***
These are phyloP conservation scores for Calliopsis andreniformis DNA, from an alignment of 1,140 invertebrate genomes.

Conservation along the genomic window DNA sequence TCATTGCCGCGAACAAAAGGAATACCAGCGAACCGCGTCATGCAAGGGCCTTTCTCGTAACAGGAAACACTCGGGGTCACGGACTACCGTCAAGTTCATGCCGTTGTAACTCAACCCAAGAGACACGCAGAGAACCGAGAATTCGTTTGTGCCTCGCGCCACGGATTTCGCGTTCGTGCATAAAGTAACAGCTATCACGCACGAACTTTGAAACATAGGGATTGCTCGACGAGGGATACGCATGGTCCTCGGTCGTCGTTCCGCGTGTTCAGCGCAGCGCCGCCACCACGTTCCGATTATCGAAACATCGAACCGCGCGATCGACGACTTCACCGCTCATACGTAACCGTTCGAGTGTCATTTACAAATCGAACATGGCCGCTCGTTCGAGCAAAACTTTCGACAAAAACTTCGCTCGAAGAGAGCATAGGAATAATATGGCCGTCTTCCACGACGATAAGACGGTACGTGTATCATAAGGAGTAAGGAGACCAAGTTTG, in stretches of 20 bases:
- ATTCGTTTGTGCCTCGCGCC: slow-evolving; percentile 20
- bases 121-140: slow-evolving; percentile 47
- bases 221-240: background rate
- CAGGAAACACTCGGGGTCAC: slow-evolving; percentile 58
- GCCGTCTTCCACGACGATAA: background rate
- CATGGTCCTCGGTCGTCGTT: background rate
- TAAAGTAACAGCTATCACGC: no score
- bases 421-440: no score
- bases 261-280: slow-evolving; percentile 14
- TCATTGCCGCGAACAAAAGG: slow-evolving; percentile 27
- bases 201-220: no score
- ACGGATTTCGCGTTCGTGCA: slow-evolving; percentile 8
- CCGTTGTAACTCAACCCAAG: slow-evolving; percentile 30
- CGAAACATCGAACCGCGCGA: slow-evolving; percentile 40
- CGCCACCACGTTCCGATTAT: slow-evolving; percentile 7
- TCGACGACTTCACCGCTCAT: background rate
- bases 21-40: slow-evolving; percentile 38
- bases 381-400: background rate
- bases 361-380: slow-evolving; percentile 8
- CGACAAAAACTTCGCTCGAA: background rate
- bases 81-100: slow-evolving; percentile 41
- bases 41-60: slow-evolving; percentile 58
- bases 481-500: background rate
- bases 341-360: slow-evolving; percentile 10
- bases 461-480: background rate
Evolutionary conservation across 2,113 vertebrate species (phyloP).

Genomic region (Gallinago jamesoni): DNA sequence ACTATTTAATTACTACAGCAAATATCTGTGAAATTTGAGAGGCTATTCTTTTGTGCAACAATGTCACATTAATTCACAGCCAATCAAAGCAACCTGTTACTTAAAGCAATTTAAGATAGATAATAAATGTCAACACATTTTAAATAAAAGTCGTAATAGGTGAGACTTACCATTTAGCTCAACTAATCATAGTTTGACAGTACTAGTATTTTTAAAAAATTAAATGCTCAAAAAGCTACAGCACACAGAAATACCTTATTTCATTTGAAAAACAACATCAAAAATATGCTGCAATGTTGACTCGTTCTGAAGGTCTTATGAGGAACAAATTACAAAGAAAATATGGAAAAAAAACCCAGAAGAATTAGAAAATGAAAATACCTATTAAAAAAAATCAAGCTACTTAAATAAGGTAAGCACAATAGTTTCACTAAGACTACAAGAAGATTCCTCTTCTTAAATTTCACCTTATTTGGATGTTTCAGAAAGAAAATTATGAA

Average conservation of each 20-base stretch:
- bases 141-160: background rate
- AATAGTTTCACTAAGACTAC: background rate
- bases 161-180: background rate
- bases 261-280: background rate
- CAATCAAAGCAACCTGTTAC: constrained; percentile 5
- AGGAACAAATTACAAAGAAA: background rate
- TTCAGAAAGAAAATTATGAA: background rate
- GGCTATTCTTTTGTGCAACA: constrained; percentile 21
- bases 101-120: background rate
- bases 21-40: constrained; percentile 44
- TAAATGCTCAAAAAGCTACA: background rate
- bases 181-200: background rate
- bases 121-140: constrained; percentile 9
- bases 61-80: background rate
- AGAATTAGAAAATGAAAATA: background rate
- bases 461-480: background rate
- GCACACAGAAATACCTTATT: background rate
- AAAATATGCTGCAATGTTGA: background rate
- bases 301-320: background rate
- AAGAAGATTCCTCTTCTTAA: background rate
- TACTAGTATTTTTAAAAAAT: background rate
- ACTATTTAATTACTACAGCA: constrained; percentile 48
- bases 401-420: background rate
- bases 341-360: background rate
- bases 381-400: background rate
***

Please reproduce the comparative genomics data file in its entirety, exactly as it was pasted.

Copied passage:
These are phyloP conservation scores for Calliopsis andreniformis DNA, from an alignment of 1,140 invertebrate genomes.

Conservation along the genomic window DNA sequence TCATTGCCGCGAACAAAAGGAATACCAGCGAACCGCGTCATGCAAGGGCCTTTCTCGTAACAGGAAACACTCGGGGTCACGGACTACCGTCAAGTTCATGCCGTTGTAACTCAACCCAAGAGACACGCAGAGAACCGAGAATTCGTTTGTGCCTCGCGCCACGGATTTCGCGTTCGTGCATAAAGTAACAGCTATCACGCACGAACTTTGAAACATAGGGATTGCTCGACGAGGGATACGCATGGTCCTCGGTCGTCGTTCCGCGTGTTCAGCGCAGCGCCGCCACCACGTTCCGATTATCGAAACATCGAACCGCGCGATCGACGACTTCACCGCTCATACGTAACCGTTCGAGTGTCATTTACAAATCGAACATGGCCGCTCGTTCGAGCAAAACTTTCGACAAAAACTTCGCTCGAAGAGAGCATAGGAATAATATGGCCGTCTTCCACGACGATAAGACGGTACGTGTATCATAAGGAGTAAGGAGACCAAGTTTG, in stretches of 20 bases:
- ATTCGTTTGTGCCTCGCGCC: slow-evolving; percentile 20
- bases 121-140: slow-evolving; percentile 47
- bases 221-240: background rate
- CAGGAAACACTCGGGGTCAC: slow-evolving; percentile 58
- GCCGTCTTCCACGACGATAA: background rate
- CATGGTCCTCGGTCGTCGTT: background rate
- TAAAGTAACAGCTATCACGC: no score
- bases 421-440: no score
- bases 261-280: slow-evolving; percentile 14
- TCATTGCCGCGAACAAAAGG: slow-evolving; percentile 27
- bases 201-220: no score
- ACGGATTTCGCGTTCGTGCA: slow-evolving; percentile 8
- CCGTTGTAACTCAACCCAAG: slow-evolving; percentile 30
- CGAAACATCGAACCGCGCGA: slow-evolving; percentile 40
- CGCCACCACGTTCCGATTAT: slow-evolving; percentile 7
- TCGACGACTTCACCGCTCAT: background rate
- bases 21-40: slow-evolving; percentile 38
- bases 381-400: background rate
- bases 361-380: slow-evolving; percentile 8
- CGACAAAAACTTCGCTCGAA: background rate
- bases 81-100: slow-evolving; percentile 41
- bases 41-60: slow-evolving; percentile 58
- bases 481-500: background rate
- bases 341-360: slow-evolving; percentile 10
- bases 461-480: background rate
Evolutionary conservation across 2,113 vertebrate species (phyloP).

Genomic region (Gallinago jamesoni): DNA sequence ACTATTTAATTACTACAGCAAATATCTGTGAAATTTGAGAGGCTATTCTTTTGTGCAACAATGTCACATTAATTCACAGCCAATCAAAGCAACCTGTTACTTAAAGCAATTTAAGATAGATAATAAATGTCAACACATTTTAAATAAAAGTCGTAATAGGTGAGACTTACCATTTAGCTCAACTAATCATAGTTTGACAGTACTAGTATTTTTAAAAAATTAAATGCTCAAAAAGCTACAGCACACAGAAATACCTTATTTCATTTGAAAAACAACATCAAAAATATGCTGCAATGTTGACTCGTTCTGAAGGTCTTATGAGGAACAAATTACAAAGAAAATATGGAAAAAAAACCCAGAAGAATTAGAAAATGAAAATACCTATTAAAAAAAATCAAGCTACTTAAATAAGGTAAGCACAATAGTTTCACTAAGACTACAAGAAGATTCCTCTTCTTAAATTTCACCTTATTTGGATGTTTCAGAAAGAAAATTATGAA

Average conservation of each 20-base stretch:
- bases 141-160: background rate
- AATAGTTTCACTAAGACTAC: background rate
- bases 161-180: background rate
- bases 261-280: background rate
- CAATCAAAGCAACCTGTTAC: constrained; percentile 5
- AGGAACAAATTACAAAGAAA: background rate
- TTCAGAAAGAAAATTATGAA: background rate
- GGCTATTCTTTTGTGCAACA: constrained; percentile 21
- bases 101-120: background rate
- bases 21-40: constrained; percentile 44
- TAAATGCTCAAAAAGCTACA: background rate
- bases 181-200: background rate
- bases 121-140: constrained; percentile 9
- bases 61-80: background rate
- AGAATTAGAAAATGAAAATA: background rate
- bases 461-480: background rate
- GCACACAGAAATACCTTATT: background rate
- AAAATATGCTGCAATGTTGA: background rate
- bases 301-320: background rate
- AAGAAGATTCCTCTTCTTAA: background rate
- TACTAGTATTTTTAAAAAAT: background rate
- ACTATTTAATTACTACAGCA: constrained; percentile 48
- bases 401-420: background rate
- bases 341-360: background rate
- bases 381-400: background rate